"To that I say, challenge accepted," he said ( as did the tshirts seen at the course). This was really, really hard, and in some ways this was the hardest of the three because over half the kids who were racing had never done this before, so we didn’t really know what to expect.
"The young kids really set us up, so by the time we got to the varsity eight we were looking really good," he added. "The varsity eight had their own agenda with their showdown with Cal – both of those boats laid down an extraordinary grand final."
Cal finished as the team points runner-up, as even without their V4 in the grand final the squad raked up enough points to finish in second place, just ahead of Brown who finished 3rd overall, and Washington who came in 4th.
"People rowed really hard – if any boat would have finished one spot lower we wouldn't have been in second," said Cal head coach Al Acosta. "The team did a really great job. We really needed some chips to fall in our favor – and they did – just good hard racing."
With a fire in their bellies, everyone is going to try to overtake Ohio State next year to reclaim the title, but will Ohio State be able to pull off number four in 2016?
"It’s going to be really, really, really difficult, but everyone in the country is definitely going to get our best shot," said Teitelbaum, with a smile.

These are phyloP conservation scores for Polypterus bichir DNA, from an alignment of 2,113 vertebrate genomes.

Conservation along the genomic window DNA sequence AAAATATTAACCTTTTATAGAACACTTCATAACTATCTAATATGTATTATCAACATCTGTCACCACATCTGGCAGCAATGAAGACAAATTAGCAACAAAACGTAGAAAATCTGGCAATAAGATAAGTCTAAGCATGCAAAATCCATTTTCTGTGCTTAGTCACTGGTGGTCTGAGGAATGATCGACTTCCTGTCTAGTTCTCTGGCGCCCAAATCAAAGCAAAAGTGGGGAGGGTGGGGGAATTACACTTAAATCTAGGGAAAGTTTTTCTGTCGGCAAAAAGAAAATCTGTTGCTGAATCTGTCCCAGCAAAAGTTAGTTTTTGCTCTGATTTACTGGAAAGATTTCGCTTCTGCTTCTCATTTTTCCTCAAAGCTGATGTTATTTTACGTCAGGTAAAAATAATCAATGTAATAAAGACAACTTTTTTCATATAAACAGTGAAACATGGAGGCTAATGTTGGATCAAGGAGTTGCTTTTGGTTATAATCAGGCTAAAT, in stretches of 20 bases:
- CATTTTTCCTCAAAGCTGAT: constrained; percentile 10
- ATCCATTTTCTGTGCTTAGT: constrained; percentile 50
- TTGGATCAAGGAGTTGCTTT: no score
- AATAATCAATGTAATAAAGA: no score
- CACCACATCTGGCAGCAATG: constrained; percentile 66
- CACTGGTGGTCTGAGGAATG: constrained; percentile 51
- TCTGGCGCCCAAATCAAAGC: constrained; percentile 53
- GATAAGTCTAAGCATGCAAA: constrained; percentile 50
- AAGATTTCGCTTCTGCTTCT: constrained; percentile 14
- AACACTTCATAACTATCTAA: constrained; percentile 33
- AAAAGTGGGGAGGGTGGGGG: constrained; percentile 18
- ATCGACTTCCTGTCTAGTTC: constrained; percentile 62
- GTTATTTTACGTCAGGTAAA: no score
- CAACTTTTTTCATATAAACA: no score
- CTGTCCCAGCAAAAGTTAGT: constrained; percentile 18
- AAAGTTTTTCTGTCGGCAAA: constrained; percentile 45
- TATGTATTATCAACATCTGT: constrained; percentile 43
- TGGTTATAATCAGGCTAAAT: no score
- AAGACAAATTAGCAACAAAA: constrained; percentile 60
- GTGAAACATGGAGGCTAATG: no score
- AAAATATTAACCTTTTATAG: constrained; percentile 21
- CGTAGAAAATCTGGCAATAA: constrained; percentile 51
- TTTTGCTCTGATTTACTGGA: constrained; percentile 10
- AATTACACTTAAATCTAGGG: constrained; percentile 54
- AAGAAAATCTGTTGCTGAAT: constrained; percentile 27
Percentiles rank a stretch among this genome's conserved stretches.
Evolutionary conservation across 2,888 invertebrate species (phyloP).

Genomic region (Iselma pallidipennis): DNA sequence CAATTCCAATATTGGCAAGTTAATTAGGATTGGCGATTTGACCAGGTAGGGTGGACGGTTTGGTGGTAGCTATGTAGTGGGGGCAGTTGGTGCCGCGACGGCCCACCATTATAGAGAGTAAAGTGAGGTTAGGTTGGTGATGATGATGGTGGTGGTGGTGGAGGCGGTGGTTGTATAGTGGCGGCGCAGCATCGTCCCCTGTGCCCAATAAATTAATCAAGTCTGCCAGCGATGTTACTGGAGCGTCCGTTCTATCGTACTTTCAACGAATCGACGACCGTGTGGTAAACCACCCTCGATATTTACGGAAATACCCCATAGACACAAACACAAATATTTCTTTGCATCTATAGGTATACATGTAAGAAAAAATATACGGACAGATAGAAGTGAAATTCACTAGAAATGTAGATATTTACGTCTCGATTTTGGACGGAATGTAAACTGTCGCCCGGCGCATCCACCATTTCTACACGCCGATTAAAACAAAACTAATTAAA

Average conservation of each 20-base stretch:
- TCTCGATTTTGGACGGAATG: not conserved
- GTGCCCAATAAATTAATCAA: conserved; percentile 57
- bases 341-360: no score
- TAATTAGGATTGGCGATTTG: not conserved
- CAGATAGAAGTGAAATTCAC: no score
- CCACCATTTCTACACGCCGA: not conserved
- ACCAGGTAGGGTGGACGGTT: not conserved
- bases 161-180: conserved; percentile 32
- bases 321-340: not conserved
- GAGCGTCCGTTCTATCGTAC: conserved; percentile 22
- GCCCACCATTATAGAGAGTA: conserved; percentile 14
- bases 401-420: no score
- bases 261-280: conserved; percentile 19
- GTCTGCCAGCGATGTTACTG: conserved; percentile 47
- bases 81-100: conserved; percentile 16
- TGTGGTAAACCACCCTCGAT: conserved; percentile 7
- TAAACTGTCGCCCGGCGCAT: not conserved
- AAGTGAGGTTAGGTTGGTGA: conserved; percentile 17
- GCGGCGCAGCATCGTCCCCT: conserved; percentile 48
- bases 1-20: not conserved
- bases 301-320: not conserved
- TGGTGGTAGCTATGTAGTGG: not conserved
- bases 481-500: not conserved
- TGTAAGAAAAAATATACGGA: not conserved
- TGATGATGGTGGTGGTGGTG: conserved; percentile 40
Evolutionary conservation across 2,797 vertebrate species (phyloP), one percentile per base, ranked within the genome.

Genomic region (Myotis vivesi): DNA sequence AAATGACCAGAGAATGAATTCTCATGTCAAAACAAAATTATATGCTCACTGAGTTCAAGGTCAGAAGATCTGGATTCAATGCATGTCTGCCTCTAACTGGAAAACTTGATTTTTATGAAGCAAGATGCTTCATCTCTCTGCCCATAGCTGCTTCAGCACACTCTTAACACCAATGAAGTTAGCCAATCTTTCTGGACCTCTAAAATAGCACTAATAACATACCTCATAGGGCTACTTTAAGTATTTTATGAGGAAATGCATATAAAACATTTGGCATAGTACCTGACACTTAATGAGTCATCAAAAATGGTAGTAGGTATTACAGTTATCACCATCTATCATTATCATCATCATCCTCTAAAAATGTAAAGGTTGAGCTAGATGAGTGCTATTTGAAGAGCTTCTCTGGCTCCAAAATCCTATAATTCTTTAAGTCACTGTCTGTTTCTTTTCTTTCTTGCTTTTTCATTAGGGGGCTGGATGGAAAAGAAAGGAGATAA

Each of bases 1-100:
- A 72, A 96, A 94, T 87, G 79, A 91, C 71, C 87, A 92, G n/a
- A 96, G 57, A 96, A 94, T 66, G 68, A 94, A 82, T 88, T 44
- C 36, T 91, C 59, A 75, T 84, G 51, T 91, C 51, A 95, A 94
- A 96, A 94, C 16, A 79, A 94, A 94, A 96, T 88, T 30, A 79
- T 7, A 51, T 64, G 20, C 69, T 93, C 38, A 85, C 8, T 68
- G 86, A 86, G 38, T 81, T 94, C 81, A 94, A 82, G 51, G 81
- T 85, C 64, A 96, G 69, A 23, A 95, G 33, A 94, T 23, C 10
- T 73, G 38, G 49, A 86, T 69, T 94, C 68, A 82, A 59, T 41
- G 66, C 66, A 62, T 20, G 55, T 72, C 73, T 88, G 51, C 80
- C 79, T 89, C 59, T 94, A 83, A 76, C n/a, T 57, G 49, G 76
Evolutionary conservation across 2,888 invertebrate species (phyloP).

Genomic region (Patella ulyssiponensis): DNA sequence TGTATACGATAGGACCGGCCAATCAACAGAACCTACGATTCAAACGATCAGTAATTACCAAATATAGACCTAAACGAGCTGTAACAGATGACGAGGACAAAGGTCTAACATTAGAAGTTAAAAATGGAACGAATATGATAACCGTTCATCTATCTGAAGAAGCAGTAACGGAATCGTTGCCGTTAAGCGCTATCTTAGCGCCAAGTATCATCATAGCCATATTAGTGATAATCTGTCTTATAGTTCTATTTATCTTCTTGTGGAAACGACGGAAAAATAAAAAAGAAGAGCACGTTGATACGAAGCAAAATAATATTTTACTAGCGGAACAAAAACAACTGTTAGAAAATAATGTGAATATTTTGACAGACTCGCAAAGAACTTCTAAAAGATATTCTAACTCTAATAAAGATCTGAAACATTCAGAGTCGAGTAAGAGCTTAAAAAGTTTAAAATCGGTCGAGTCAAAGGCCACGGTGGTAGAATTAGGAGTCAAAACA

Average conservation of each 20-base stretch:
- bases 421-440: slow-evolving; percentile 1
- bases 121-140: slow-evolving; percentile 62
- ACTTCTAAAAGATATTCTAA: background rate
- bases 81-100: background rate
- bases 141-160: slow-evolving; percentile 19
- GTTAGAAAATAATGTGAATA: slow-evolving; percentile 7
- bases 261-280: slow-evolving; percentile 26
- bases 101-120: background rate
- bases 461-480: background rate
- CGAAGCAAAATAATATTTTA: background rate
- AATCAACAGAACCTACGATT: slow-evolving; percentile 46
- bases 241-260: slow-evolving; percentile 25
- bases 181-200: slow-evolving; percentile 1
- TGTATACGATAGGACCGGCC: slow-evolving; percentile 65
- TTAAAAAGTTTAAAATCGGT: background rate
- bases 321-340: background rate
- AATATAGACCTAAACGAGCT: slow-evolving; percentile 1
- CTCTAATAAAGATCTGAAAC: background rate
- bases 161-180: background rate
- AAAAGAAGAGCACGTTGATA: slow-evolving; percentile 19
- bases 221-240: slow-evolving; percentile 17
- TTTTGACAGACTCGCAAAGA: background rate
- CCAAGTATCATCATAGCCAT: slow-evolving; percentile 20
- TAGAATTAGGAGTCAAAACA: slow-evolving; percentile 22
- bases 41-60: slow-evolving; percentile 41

Notes from Natoma:
One of the most impressive team performances came from Texas, who in their first ever NCAA appearance finished fourth in the grand final, and 7th overall after entering the regatta as the number 11 seed…keep your eye on the Longhorns, they're going to do big things.
"This was bigger than I ever could have imagined. It's pretty emotional for me – I'm just so happy and I am so, so proud of my teammates. I can't put it into words," said Texas senior captain, Casey Redman, with tears in her eyes.
Washington head coach Bob Ernst told us that there are SIX sets of sisters on the UW team, including two sets of twins – one set of the twins sit in the four and five seat of the varsity, and the other twins row in the Varsity Four, and the other two sisters sit in bow of the JV and Varsity – Ernst calls it the "Sister Act." Lake Natoma went down at least 12-18" during the morning racing, creating odd bubbling brooks of run-off on the beach. Two junior Ohio State super fans (possibly younger siblings of one of the rowers/coxswains) built this shrine/offering before racing started Sunday – praying to the threepeat gods? The younger of the two that built the shrine was thrown in after the cox toss – he seemed to be the team mascot for the day. The awards stage was blasting pop music and had a bubbly machine that was pouring out bubbles as the trophy winners took to the stage. Between the bubbles, cheering, and emotions, it was kind of like a Taylor Swift concert. Most fun and best-run awards ceremony ever.